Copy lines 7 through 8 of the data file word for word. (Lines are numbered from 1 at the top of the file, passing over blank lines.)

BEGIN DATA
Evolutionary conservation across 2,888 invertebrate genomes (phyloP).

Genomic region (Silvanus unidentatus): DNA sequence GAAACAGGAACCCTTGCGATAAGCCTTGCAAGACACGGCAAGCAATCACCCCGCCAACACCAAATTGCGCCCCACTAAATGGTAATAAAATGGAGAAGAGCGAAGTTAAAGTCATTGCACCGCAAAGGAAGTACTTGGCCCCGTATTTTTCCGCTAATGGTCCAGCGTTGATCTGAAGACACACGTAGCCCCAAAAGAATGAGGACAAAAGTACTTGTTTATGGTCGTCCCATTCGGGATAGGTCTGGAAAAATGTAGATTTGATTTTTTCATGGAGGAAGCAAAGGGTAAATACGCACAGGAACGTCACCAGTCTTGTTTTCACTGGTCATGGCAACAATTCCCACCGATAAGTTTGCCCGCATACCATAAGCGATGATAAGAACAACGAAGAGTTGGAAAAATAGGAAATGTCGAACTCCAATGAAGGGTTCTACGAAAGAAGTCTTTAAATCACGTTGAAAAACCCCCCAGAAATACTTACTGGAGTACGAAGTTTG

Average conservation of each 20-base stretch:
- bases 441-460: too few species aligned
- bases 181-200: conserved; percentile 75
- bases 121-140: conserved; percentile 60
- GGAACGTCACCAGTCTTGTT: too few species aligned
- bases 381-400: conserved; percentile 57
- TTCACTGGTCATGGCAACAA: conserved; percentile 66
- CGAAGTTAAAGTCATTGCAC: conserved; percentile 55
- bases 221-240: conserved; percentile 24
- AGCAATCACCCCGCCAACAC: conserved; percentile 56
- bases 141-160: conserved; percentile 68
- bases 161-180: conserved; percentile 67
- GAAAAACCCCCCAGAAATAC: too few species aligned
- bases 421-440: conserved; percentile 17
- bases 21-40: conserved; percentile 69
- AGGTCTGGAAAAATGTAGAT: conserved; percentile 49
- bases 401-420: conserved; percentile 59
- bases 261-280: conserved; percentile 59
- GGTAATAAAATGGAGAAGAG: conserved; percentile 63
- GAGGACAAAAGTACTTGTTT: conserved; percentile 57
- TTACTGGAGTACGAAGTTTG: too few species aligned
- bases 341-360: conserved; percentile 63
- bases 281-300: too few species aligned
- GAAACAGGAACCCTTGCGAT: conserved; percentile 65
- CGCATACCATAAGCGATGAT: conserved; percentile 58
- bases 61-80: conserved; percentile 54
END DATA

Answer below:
- GGAACGTCACCAGTCTTGTT: too few species aligned
- bases 381-400: conserved; percentile 57